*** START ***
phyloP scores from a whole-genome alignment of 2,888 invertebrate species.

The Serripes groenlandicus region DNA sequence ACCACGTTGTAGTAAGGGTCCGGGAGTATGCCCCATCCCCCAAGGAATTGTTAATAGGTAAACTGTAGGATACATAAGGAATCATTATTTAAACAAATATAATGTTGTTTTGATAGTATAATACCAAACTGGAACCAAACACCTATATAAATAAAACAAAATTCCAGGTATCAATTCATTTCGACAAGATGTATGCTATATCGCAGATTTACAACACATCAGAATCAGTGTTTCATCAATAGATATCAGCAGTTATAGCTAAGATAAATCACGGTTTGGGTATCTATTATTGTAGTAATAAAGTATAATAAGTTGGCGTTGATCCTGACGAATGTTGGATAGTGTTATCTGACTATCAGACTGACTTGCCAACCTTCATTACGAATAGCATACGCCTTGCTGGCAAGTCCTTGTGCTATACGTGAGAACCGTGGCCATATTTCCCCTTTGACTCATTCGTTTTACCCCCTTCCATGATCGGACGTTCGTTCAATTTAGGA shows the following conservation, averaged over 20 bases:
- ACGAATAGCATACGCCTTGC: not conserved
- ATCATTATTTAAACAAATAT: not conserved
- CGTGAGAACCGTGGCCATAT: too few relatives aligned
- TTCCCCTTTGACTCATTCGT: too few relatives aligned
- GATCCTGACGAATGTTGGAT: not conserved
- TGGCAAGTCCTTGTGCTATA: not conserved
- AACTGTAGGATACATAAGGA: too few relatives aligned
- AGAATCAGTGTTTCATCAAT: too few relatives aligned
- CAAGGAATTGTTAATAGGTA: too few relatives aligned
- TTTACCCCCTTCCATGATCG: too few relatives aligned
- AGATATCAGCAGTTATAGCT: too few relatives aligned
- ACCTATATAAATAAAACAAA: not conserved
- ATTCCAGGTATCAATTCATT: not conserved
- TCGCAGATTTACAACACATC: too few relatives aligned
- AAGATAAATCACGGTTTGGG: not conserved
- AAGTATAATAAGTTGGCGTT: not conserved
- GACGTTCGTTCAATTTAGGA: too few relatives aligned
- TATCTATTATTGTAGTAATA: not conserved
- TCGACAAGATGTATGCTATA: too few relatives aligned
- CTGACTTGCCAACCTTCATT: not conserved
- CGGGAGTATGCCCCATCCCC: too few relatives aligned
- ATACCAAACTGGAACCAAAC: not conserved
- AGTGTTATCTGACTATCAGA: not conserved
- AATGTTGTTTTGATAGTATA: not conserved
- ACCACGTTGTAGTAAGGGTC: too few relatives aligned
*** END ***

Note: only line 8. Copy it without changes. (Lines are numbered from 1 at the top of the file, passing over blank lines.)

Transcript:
- TGGCAAGTCCTTGTGCTATA: not conserved